When I want to add a popular contemporary novel, I do consider about how a film adaptation will impact student understanding. Should I invest department funds in this text when there is a well-publicized film available? When I introduced The Road by Cormac MacCarthy, there was no film. Once the film was released in 2009, however, I worried if students would have the same appreciation for the text. Thankfully, they do, thanks to a very bleak film production.

The book offered for independent reading

Snow Flow film; will students watch rather than read?

This past year, I accumulated 20 used copies of Lisa See’s Snow Flower and the Little Fan for my world literature curriculum. Several girls liked the story of friendship between women who have endured the Chinese custom of foot-binding, and a teachers’ book club also used the texts. The investment was $20-$30 rather than the retail cost $8.91/copy or $178.20 at Amazon. Unfortunately, the movie release is scheduled for this weekend, July 2011. I wonder the impact the film may have on my students. Will they read the book because of the film? Will they read the book despite the film? Will the film matter at all in their understanding?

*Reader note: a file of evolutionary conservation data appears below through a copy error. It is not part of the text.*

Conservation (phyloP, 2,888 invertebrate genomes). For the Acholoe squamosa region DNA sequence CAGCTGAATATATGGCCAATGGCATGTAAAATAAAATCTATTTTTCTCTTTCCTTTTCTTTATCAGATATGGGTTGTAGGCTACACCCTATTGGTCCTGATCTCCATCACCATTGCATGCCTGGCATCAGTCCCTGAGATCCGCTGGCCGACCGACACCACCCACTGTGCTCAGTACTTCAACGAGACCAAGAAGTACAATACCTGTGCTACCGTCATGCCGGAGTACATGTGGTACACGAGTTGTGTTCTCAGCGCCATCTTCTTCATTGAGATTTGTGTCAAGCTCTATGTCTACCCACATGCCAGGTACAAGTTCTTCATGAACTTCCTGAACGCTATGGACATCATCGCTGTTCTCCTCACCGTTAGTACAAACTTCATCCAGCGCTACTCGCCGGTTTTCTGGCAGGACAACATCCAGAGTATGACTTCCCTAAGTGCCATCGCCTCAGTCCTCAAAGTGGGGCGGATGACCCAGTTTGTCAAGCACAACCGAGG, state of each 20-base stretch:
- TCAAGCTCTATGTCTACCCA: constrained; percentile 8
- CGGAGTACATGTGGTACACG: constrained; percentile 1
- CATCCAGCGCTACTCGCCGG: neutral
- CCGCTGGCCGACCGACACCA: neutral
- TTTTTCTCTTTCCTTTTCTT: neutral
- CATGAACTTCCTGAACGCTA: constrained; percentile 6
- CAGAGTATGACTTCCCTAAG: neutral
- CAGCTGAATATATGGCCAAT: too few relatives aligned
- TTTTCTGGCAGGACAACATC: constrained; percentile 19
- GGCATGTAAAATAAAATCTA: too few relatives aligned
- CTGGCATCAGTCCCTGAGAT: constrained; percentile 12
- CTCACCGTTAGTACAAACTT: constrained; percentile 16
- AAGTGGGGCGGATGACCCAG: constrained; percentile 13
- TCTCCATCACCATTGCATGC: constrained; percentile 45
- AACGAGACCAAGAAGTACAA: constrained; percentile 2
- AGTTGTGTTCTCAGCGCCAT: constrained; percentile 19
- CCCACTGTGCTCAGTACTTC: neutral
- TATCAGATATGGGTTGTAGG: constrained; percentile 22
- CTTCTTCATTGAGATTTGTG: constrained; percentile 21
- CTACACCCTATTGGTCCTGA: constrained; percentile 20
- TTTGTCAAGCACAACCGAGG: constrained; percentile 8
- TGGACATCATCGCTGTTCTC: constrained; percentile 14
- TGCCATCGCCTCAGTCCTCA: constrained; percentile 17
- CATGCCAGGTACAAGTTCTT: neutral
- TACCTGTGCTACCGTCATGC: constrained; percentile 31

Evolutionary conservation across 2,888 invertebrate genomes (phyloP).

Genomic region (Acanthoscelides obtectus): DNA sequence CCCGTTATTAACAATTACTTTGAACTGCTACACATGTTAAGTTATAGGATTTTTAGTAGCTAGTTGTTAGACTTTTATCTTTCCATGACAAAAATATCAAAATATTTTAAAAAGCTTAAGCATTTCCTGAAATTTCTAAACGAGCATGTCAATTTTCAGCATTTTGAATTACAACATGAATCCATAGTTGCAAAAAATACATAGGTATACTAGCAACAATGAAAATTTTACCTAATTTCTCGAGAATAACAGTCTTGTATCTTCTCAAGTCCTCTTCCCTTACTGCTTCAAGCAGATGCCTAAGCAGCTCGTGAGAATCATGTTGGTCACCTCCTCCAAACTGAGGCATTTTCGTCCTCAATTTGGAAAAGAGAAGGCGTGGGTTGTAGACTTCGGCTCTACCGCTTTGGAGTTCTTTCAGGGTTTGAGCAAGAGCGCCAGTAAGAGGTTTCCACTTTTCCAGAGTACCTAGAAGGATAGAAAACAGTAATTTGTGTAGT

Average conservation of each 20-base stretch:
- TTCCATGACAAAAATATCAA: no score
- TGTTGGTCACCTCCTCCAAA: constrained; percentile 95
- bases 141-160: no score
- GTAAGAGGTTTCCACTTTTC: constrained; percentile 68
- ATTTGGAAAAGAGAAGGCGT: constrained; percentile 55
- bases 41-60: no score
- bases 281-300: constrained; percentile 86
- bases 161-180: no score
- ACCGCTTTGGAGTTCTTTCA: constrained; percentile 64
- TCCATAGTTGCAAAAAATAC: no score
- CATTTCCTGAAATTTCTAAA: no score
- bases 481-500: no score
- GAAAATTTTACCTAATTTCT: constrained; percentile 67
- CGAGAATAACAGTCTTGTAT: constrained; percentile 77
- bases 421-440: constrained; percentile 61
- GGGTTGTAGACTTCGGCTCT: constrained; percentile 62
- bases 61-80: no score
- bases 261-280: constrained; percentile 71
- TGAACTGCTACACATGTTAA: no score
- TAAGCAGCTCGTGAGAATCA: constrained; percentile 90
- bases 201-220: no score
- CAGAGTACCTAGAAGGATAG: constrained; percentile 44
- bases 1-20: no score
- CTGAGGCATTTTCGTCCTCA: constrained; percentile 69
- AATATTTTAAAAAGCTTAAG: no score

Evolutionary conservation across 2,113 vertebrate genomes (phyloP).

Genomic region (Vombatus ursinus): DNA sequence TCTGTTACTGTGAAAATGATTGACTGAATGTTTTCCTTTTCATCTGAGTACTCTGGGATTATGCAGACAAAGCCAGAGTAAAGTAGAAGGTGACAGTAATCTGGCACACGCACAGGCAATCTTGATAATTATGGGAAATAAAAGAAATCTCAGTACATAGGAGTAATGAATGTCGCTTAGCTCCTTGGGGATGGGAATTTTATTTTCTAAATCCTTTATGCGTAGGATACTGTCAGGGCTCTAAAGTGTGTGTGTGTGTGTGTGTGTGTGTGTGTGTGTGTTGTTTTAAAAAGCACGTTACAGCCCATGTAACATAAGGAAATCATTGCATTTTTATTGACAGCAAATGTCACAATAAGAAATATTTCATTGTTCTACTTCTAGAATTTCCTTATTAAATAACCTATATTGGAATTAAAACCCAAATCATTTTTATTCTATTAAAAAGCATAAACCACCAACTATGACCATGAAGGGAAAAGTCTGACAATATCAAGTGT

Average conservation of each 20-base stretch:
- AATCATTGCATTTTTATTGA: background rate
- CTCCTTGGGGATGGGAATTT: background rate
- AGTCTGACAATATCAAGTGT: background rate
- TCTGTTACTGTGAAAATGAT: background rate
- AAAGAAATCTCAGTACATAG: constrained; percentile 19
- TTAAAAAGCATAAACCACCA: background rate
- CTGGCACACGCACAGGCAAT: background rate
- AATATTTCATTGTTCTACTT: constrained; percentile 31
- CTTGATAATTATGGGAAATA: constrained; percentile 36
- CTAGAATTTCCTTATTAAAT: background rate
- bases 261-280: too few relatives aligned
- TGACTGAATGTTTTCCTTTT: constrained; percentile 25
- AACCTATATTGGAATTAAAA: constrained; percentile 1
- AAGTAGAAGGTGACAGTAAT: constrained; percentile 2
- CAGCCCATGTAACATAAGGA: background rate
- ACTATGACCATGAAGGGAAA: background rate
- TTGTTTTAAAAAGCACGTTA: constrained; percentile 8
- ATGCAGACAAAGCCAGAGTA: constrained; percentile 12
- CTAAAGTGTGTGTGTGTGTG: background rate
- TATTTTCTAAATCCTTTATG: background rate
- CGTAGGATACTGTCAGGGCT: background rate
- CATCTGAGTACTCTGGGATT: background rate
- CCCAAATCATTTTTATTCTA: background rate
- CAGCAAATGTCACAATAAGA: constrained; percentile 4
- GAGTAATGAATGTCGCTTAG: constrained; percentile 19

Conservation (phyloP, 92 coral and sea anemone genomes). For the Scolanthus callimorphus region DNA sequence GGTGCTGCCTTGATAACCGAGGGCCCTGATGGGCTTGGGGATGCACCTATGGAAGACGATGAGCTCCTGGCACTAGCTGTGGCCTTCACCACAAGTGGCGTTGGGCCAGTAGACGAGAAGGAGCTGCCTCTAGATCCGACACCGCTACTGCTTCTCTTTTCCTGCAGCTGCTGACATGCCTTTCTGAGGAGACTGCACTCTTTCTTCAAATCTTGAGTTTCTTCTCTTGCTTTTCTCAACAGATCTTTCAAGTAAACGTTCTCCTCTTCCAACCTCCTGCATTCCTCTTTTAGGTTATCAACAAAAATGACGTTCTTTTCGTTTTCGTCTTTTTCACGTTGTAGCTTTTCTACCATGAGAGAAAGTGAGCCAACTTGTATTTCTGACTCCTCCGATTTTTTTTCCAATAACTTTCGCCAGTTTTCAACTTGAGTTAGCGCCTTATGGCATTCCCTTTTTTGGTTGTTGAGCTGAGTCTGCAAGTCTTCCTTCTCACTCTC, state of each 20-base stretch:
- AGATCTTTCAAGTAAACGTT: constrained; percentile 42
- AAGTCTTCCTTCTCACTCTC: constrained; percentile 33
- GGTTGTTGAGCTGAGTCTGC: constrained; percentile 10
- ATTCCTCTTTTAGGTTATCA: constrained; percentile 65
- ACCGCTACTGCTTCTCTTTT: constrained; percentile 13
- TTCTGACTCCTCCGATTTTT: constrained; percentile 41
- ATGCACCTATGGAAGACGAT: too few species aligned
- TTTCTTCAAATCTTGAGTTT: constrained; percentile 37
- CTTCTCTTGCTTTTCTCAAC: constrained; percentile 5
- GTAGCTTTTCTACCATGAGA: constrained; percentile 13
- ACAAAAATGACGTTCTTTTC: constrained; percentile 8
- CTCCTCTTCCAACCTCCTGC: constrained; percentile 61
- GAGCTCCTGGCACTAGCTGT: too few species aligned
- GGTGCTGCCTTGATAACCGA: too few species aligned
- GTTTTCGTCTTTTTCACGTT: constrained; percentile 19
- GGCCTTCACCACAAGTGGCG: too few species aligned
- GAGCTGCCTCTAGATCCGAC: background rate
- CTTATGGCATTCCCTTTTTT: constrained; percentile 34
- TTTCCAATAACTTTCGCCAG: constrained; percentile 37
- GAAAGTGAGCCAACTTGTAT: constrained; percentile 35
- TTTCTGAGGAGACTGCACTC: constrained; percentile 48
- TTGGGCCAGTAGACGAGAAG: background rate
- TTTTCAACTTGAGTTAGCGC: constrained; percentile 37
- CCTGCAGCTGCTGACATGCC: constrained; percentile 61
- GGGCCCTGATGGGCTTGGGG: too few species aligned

Currently, classic novels are available as free downloads on the Internet (public domain), and in all likelihood, my department will not be purchasing new copies of the works of Jane Austen, Thomas Hardy, Upton Sinclair, Charlotte Bronte, or Stephen Crane. We will rely on the secondary market to provide copies for students who do not have electronic devices or who prefer reading a paper text. Teachers are painfully aware that there are films based on adaptations on the novels of these authors, but we hope to convince students that the films are no substitute for the original work. The message of the author is best understood in the written word. Absolutely.

As I anticipated, The Westport Book Sale offered the variety of texts I need to create the “book flood” in my classrooms. After two hours of “grazing” through three tents of books, I had another 10 bags of books to add to the department’s collections for grades 7-12. A quick breakdown of titles included:

Adding to mystery unit